Womenpriests again: The people vs. paper scenario

Anyone who has ever worked on the religion beat knows the drill.

You are writing a story about a controversial topic, a topic that people in the establishment of a religious body are not anxious to talk about. The rebels, on the left or the right, are anxious to tell their story.They will talk your ear off, as long as you don't ask them any challenging questions.

Meanwhile, the establishment leaders -- on the left or the right -- just want the subject to go away. Rather than granting an interview or two, they hand out a printed press release making the usual old arguments against the rebels.

In other words, you end up with a story in which real people get to debate a piece of paper. It is rarely a fair fight.

I think this is what happened in the following Louisville (Ky.) Courier-Journal story about another ordination in the Womenpriests Movement, but I am not sure about that.

(By the way, the movement's website spells their name "Womenpriests," as opposed to "Women Priests" or "WomenPriests." I keep seeing variations, but, in the future, "Womenpriests" it will be here at GetReligion -- unless they change it again.)

The top of this story hits all the familiar points, in a people vs. paper scenario. But here is my question: Did the real Catholic officials refuse to tell their side of the story or did the newspaper's leaders make a decision to turn this into a people vs. paper scenario? In other words, did the Courier-Journal team refuse to talk to the Catholics, or did the Catholics refuse to talk to the Courier-Journal? More on that later.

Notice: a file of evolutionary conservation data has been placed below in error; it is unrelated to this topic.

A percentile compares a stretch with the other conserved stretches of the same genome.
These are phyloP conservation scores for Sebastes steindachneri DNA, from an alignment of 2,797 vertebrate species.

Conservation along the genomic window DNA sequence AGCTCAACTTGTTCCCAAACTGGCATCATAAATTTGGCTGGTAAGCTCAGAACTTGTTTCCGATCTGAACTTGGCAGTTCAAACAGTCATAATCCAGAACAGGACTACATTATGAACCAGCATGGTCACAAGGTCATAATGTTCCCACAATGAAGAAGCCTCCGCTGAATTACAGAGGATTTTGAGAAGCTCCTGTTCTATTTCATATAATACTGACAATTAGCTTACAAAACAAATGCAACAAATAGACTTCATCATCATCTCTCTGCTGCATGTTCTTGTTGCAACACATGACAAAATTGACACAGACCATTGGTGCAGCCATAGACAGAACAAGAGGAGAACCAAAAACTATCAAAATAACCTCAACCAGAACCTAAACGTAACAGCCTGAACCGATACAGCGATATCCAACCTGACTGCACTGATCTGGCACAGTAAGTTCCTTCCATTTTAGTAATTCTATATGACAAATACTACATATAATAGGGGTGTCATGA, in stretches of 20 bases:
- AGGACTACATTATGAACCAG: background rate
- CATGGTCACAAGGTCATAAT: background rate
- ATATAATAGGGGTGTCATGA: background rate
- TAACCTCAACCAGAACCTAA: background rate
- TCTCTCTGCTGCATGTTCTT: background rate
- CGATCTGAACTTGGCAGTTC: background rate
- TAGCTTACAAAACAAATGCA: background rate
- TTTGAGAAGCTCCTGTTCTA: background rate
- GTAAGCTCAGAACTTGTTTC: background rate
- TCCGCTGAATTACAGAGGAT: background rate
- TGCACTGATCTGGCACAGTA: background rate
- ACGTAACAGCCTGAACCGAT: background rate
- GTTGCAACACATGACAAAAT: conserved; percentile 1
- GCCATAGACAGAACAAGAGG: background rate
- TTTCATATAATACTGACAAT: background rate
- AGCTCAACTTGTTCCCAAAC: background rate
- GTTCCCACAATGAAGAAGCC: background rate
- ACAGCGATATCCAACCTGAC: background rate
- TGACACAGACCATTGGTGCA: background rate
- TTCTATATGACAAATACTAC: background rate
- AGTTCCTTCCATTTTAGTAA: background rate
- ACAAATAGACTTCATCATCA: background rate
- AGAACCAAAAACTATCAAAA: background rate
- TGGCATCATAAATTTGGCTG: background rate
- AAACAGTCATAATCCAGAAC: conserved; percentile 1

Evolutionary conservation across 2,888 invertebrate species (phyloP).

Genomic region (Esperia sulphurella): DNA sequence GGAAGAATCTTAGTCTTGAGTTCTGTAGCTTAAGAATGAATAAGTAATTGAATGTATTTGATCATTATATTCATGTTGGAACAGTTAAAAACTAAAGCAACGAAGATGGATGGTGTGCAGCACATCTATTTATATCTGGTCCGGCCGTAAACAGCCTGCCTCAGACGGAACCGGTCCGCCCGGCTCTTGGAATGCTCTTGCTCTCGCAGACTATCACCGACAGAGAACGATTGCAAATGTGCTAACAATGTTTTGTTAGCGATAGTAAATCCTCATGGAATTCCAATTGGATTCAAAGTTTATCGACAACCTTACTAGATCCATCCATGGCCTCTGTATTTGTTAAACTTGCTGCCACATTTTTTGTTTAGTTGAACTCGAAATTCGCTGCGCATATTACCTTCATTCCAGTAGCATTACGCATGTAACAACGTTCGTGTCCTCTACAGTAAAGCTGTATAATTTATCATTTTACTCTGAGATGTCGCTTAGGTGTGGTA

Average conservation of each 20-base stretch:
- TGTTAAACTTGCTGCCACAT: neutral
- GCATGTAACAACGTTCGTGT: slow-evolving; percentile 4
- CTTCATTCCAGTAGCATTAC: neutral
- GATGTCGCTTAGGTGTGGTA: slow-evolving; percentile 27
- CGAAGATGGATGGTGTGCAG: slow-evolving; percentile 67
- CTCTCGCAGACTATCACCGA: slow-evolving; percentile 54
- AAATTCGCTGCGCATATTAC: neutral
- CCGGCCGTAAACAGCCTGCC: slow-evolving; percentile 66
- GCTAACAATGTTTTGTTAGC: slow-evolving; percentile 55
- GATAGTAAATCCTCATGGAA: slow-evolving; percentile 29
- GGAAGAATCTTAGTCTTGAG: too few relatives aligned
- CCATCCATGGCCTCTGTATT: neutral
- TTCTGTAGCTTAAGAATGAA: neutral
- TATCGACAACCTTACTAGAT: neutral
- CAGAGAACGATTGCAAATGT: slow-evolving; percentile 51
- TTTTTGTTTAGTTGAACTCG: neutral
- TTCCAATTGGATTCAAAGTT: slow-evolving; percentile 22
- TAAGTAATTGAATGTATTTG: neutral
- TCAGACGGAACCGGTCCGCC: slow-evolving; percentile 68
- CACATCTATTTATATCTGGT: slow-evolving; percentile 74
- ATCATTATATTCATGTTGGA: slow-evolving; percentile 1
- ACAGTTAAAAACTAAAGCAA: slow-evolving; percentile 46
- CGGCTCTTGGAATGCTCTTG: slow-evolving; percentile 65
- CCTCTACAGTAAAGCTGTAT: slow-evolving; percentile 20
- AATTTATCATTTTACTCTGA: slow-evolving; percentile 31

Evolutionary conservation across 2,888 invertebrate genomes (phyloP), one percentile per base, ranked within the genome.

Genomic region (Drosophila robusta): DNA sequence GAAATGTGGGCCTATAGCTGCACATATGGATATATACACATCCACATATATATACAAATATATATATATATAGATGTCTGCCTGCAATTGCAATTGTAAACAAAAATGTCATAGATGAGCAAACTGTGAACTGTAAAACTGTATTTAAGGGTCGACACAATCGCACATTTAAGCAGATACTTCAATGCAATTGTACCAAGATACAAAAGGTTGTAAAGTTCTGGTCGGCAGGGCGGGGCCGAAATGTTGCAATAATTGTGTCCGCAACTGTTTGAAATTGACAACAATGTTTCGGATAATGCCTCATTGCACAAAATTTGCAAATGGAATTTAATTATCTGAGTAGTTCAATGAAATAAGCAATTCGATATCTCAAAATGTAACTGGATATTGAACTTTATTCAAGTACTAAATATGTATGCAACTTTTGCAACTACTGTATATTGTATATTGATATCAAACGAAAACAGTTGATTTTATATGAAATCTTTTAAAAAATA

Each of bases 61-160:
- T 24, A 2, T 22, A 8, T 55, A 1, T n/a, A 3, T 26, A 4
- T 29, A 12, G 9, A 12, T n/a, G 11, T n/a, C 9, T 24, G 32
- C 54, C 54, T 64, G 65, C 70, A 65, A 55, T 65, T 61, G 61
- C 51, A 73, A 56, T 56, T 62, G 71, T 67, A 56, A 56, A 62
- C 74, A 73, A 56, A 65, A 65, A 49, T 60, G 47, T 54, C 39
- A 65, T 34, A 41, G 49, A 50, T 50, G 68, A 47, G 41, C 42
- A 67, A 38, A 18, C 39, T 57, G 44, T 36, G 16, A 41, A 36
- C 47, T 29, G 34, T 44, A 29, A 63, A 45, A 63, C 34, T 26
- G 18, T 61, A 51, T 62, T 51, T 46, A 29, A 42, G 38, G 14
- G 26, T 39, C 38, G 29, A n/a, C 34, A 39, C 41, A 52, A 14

But here is the usual personal-voice opening for a Womenpriests story:

LOUISVILLE, Ky. -- Rosemarie Smead sees herself as preparing all her life for the step she's about to take.

She was brought up a devout Catholic. She lived for a short time as a cloistered nun. She has theology and counseling degrees. She marched for civil rights in Selma, Ala. -- then worked with troubled children there for years. She forged a career as an Indiana University Southeast professor, training school counselors.

Now the petite 70-year-old from Bedford, Ky., is preparing for what she freely admits is a flagrant defiance of Roman Catholic law -- specifically Canon 1024, which restricts the priesthood to baptized men. ...

Smead is scheduled to be ordained by the dissident Association of Roman Catholic Women Priests. The service will take place in a Protestant sanctuary.

It will be the first such ordination in Louisville by the decade-old Women Priests group, which has been holding such services around the world.

"It's illegal, but it's valid," said Smead. "In order to challenge this law, we have to break it."

The story includes other information. Active Catholics support church teachings on this subject, while inactive Catholics want to see women ordained. And the pieces of paper from the local archbishop say what they say. No humans are interviewed on the side of the church.